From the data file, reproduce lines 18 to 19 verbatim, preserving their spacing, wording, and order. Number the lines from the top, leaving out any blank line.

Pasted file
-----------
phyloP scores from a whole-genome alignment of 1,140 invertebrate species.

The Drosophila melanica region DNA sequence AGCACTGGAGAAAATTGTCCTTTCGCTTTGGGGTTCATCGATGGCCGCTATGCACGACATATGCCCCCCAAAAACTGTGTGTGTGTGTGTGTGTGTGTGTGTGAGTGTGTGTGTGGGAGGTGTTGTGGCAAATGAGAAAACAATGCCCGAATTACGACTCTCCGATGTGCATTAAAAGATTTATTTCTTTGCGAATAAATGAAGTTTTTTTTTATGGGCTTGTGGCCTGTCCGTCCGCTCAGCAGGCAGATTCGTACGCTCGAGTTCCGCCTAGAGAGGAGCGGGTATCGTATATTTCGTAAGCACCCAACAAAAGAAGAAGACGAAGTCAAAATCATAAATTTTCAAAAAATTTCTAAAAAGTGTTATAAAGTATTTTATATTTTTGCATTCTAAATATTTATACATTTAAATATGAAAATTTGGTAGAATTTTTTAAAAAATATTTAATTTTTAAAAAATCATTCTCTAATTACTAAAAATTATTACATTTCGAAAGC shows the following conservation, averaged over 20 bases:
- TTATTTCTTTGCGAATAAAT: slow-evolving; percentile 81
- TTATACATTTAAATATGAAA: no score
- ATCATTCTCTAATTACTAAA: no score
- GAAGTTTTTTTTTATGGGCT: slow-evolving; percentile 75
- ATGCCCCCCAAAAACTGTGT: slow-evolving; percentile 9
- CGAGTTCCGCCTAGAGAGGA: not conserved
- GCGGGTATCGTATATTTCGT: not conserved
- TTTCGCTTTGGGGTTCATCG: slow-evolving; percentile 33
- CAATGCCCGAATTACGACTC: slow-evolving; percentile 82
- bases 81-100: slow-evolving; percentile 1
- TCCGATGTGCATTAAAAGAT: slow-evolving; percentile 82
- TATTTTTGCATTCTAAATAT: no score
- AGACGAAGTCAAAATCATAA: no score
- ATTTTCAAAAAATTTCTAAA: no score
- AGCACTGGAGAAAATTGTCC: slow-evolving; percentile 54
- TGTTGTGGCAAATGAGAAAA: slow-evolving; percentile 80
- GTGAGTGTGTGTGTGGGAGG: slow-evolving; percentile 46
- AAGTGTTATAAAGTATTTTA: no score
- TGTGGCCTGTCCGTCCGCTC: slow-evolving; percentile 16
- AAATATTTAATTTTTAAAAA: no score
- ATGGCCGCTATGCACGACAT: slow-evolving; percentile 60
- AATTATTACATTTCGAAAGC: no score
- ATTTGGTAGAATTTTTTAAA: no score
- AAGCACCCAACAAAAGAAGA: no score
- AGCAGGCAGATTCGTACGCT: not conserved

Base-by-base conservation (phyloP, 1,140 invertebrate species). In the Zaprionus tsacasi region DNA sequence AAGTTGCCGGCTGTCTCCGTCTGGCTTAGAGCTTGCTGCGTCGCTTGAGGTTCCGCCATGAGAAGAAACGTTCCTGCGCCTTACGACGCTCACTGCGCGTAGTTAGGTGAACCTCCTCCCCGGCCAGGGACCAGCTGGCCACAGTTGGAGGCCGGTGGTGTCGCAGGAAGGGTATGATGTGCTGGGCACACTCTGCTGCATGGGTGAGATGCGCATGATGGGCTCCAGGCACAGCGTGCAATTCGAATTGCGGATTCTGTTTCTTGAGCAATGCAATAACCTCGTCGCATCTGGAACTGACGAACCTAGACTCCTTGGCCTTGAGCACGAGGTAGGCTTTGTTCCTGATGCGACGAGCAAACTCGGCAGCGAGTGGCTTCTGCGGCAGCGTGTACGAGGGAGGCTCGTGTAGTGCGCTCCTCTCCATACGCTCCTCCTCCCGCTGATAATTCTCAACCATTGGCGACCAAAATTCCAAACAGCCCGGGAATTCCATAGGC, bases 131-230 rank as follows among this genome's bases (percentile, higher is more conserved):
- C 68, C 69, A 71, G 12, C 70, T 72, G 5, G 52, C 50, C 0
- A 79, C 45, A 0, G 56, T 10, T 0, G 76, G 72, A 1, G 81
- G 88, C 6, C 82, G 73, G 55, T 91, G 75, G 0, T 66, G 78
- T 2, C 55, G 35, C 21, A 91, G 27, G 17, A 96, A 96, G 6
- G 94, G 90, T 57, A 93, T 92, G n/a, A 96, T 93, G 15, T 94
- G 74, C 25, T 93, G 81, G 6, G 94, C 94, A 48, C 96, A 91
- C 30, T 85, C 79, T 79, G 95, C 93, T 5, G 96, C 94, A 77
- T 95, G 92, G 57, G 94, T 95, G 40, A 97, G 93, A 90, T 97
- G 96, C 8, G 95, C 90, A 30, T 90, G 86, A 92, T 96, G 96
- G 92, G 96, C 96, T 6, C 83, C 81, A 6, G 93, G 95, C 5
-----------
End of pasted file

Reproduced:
- TGTTGTGGCAAATGAGAAAA: slow-evolving; percentile 80
- GTGAGTGTGTGTGTGGGAGG: slow-evolving; percentile 46